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Prof. Somma - English 101 - Summer 2018: Your Assignment

Your Assignment

You will develop a question that interests you. You will uncover credible and relevant sources for your question and learn to cite them.  And you will learn to summarize, respond to and synthesize the sources into your own 3-5 page argument essay.  The final project for the first sequence takes the form of a Research Discussion in front of the class.

Step 1:  The Research Proposal

Step 2: The Simple Annotated Bibliography with cover letter

Step 3: Research Essay

Step 4: The Discussion

Information on what a simple Annotated Bibliography is and how to construct one can be found under the Annotated Bibliography tab.

Reputable places to start your research can be found under the Finding Articles, Books and Media and Online Sources tabs. Use the guidelines under Evaluate Sources and Real News vs Fake News if you are not sure a source is trustworthy.

Complete information on MLA 8 format can be found under the Citing and Plagiarism tab.

To get help with your research project from a librarian either in person, by phone, email, text, or chat. Look under the Get Help tab to see how to contact the librarian who is familiar with your assignment and to find out library hours.

Complete information on your assignment and due dates are in BlackBoard. If you can't find the answer there, ask Professor Somma.

Influential Sources for Your Research Proposal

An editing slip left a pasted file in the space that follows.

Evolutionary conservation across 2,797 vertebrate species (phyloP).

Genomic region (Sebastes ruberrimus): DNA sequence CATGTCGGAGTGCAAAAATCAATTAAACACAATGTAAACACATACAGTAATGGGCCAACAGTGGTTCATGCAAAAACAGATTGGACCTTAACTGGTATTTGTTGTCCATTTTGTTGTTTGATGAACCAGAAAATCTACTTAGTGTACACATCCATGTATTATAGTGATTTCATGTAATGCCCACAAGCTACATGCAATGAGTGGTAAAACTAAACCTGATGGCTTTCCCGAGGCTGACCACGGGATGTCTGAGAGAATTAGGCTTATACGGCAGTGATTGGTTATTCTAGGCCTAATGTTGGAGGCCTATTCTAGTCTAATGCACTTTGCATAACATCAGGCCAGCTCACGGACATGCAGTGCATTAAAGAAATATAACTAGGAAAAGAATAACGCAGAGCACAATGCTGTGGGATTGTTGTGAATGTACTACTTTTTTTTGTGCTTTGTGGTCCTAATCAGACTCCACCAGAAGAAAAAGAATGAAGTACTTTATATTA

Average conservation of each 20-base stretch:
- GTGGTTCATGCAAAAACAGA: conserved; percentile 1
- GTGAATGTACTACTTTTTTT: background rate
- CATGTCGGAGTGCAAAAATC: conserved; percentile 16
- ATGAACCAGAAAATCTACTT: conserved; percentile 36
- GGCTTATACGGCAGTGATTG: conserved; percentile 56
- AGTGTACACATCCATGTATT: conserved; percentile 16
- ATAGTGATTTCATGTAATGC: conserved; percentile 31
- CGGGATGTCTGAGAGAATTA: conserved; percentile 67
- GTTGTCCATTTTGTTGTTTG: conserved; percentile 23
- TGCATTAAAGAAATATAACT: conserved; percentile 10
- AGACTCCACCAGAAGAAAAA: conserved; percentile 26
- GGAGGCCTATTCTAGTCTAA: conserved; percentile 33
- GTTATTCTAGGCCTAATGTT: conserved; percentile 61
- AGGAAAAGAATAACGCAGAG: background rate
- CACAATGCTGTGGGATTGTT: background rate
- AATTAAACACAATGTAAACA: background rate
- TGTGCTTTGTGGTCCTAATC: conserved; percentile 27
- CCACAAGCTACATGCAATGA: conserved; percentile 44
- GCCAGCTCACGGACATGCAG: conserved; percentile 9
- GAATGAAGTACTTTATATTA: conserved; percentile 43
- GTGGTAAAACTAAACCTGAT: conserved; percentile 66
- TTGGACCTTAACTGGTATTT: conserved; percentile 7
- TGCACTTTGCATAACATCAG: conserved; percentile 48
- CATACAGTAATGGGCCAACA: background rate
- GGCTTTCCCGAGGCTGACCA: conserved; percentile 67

1.) Pick a topic and propose a thesis to create your research question. Ask yourself:

  • What are your assumptions about this topic?
  • What do you wish to discover?
  • Why is this topic important enough to study?

2.) Locate an introductory, influential source. Some ways to locate influential sources include:  

  • A reputable encyclopedia.
  • For a topic that has some controversy or currency, try a library database for Controversial Issues.
  • Searching within a major newspaper, magazine, or journal such as the New York Times, Wall Street Journal, Scientific American, NPR News, The Washington Post, Time, The Los Angeles Times, WIRED or Education Week.
  • Find a relevant TED talk.


  • If you get stuck, you can also ask your teacher or a librarian, who might know of recent research, controversies, or the name of an expert/ organization studying this issue.
  • Note that experts may be authors OR they may be people referenced or interviewed in articles you find.
  • Learn to look for clues and breadcrumbs to further, more in-depth research!

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